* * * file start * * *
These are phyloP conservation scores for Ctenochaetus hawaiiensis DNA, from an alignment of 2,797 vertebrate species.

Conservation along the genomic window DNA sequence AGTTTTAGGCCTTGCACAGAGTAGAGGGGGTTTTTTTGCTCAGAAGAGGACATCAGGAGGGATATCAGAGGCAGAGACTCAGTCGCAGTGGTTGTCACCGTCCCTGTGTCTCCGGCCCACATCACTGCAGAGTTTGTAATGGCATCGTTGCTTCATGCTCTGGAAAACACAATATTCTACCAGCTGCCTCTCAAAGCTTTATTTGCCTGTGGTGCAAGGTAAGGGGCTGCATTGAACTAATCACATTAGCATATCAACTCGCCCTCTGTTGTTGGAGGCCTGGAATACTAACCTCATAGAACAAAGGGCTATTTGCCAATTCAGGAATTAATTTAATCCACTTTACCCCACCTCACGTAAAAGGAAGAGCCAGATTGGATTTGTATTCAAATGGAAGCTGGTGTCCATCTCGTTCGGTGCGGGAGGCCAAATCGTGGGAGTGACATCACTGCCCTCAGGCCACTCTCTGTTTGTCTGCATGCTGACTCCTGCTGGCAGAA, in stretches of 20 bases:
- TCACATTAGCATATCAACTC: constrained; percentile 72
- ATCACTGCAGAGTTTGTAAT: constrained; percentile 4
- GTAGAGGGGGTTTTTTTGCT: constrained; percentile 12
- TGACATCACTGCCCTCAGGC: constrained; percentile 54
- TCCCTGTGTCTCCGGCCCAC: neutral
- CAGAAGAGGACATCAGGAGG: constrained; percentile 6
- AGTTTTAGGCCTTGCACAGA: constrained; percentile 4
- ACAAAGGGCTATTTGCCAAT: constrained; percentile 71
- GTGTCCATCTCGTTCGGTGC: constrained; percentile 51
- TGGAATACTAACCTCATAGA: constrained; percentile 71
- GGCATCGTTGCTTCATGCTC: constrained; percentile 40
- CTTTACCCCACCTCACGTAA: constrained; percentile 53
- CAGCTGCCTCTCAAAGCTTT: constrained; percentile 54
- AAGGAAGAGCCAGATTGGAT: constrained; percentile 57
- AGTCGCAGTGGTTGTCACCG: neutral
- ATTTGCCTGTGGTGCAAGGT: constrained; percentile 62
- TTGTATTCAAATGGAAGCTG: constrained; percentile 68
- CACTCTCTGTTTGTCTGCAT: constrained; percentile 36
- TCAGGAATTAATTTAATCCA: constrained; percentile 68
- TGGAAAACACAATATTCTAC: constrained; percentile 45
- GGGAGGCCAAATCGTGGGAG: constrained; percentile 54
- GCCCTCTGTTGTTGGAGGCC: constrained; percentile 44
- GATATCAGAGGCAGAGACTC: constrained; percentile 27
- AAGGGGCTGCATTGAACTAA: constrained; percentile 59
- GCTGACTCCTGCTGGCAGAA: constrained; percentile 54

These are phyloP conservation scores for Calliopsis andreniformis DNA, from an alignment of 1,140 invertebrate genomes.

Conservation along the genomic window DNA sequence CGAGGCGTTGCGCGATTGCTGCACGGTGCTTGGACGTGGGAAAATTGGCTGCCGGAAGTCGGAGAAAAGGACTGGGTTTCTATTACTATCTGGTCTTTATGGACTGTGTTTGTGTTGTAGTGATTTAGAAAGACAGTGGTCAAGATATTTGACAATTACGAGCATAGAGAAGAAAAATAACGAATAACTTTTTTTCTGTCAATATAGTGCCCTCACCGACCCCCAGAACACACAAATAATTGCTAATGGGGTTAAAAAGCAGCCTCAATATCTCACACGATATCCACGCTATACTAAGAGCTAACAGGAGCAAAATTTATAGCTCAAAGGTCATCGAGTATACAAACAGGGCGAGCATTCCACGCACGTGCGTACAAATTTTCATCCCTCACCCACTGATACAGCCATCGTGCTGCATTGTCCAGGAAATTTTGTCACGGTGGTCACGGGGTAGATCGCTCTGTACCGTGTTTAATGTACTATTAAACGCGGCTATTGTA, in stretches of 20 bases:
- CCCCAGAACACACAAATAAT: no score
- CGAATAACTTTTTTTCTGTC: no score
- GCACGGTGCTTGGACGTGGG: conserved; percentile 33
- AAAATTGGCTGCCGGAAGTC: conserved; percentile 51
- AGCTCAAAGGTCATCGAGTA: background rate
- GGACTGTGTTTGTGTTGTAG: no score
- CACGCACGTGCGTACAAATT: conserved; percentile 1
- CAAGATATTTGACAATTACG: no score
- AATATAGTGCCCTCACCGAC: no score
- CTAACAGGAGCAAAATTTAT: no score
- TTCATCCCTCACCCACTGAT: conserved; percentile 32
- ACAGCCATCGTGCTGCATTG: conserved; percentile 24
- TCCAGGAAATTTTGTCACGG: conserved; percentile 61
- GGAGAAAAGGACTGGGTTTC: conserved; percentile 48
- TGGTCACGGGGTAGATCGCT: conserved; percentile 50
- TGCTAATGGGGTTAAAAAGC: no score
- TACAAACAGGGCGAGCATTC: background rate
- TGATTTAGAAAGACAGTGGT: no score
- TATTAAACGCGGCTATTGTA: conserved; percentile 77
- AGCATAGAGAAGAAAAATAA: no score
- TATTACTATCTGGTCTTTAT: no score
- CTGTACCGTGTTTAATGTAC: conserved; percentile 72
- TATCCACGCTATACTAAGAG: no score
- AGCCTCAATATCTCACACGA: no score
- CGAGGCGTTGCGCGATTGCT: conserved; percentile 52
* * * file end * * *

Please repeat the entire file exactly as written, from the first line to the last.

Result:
These are phyloP conservation scores for Ctenochaetus hawaiiensis DNA, from an alignment of 2,797 vertebrate species.

Conservation along the genomic window DNA sequence AGTTTTAGGCCTTGCACAGAGTAGAGGGGGTTTTTTTGCTCAGAAGAGGACATCAGGAGGGATATCAGAGGCAGAGACTCAGTCGCAGTGGTTGTCACCGTCCCTGTGTCTCCGGCCCACATCACTGCAGAGTTTGTAATGGCATCGTTGCTTCATGCTCTGGAAAACACAATATTCTACCAGCTGCCTCTCAAAGCTTTATTTGCCTGTGGTGCAAGGTAAGGGGCTGCATTGAACTAATCACATTAGCATATCAACTCGCCCTCTGTTGTTGGAGGCCTGGAATACTAACCTCATAGAACAAAGGGCTATTTGCCAATTCAGGAATTAATTTAATCCACTTTACCCCACCTCACGTAAAAGGAAGAGCCAGATTGGATTTGTATTCAAATGGAAGCTGGTGTCCATCTCGTTCGGTGCGGGAGGCCAAATCGTGGGAGTGACATCACTGCCCTCAGGCCACTCTCTGTTTGTCTGCATGCTGACTCCTGCTGGCAGAA, in stretches of 20 bases:
- TCACATTAGCATATCAACTC: constrained; percentile 72
- ATCACTGCAGAGTTTGTAAT: constrained; percentile 4
- GTAGAGGGGGTTTTTTTGCT: constrained; percentile 12
- TGACATCACTGCCCTCAGGC: constrained; percentile 54
- TCCCTGTGTCTCCGGCCCAC: neutral
- CAGAAGAGGACATCAGGAGG: constrained; percentile 6
- AGTTTTAGGCCTTGCACAGA: constrained; percentile 4
- ACAAAGGGCTATTTGCCAAT: constrained; percentile 71
- GTGTCCATCTCGTTCGGTGC: constrained; percentile 51
- TGGAATACTAACCTCATAGA: constrained; percentile 71
- GGCATCGTTGCTTCATGCTC: constrained; percentile 40
- CTTTACCCCACCTCACGTAA: constrained; percentile 53
- CAGCTGCCTCTCAAAGCTTT: constrained; percentile 54
- AAGGAAGAGCCAGATTGGAT: constrained; percentile 57
- AGTCGCAGTGGTTGTCACCG: neutral
- ATTTGCCTGTGGTGCAAGGT: constrained; percentile 62
- TTGTATTCAAATGGAAGCTG: constrained; percentile 68
- CACTCTCTGTTTGTCTGCAT: constrained; percentile 36
- TCAGGAATTAATTTAATCCA: constrained; percentile 68
- TGGAAAACACAATATTCTAC: constrained; percentile 45
- GGGAGGCCAAATCGTGGGAG: constrained; percentile 54
- GCCCTCTGTTGTTGGAGGCC: constrained; percentile 44
- GATATCAGAGGCAGAGACTC: constrained; percentile 27
- AAGGGGCTGCATTGAACTAA: constrained; percentile 59
- GCTGACTCCTGCTGGCAGAA: constrained; percentile 54

These are phyloP conservation scores for Calliopsis andreniformis DNA, from an alignment of 1,140 invertebrate genomes.

Conservation along the genomic window DNA sequence CGAGGCGTTGCGCGATTGCTGCACGGTGCTTGGACGTGGGAAAATTGGCTGCCGGAAGTCGGAGAAAAGGACTGGGTTTCTATTACTATCTGGTCTTTATGGACTGTGTTTGTGTTGTAGTGATTTAGAAAGACAGTGGTCAAGATATTTGACAATTACGAGCATAGAGAAGAAAAATAACGAATAACTTTTTTTCTGTCAATATAGTGCCCTCACCGACCCCCAGAACACACAAATAATTGCTAATGGGGTTAAAAAGCAGCCTCAATATCTCACACGATATCCACGCTATACTAAGAGCTAACAGGAGCAAAATTTATAGCTCAAAGGTCATCGAGTATACAAACAGGGCGAGCATTCCACGCACGTGCGTACAAATTTTCATCCCTCACCCACTGATACAGCCATCGTGCTGCATTGTCCAGGAAATTTTGTCACGGTGGTCACGGGGTAGATCGCTCTGTACCGTGTTTAATGTACTATTAAACGCGGCTATTGTA, in stretches of 20 bases:
- CCCCAGAACACACAAATAAT: no score
- CGAATAACTTTTTTTCTGTC: no score
- GCACGGTGCTTGGACGTGGG: conserved; percentile 33
- AAAATTGGCTGCCGGAAGTC: conserved; percentile 51
- AGCTCAAAGGTCATCGAGTA: background rate
- GGACTGTGTTTGTGTTGTAG: no score
- CACGCACGTGCGTACAAATT: conserved; percentile 1
- CAAGATATTTGACAATTACG: no score
- AATATAGTGCCCTCACCGAC: no score
- CTAACAGGAGCAAAATTTAT: no score
- TTCATCCCTCACCCACTGAT: conserved; percentile 32
- ACAGCCATCGTGCTGCATTG: conserved; percentile 24
- TCCAGGAAATTTTGTCACGG: conserved; percentile 61
- GGAGAAAAGGACTGGGTTTC: conserved; percentile 48
- TGGTCACGGGGTAGATCGCT: conserved; percentile 50
- TGCTAATGGGGTTAAAAAGC: no score
- TACAAACAGGGCGAGCATTC: background rate
- TGATTTAGAAAGACAGTGGT: no score
- TATTAAACGCGGCTATTGTA: conserved; percentile 77
- AGCATAGAGAAGAAAAATAA: no score
- TATTACTATCTGGTCTTTAT: no score
- CTGTACCGTGTTTAATGTAC: conserved; percentile 72
- TATCCACGCTATACTAAGAG: no score
- AGCCTCAATATCTCACACGA: no score
- CGAGGCGTTGCGCGATTGCT: conserved; percentile 52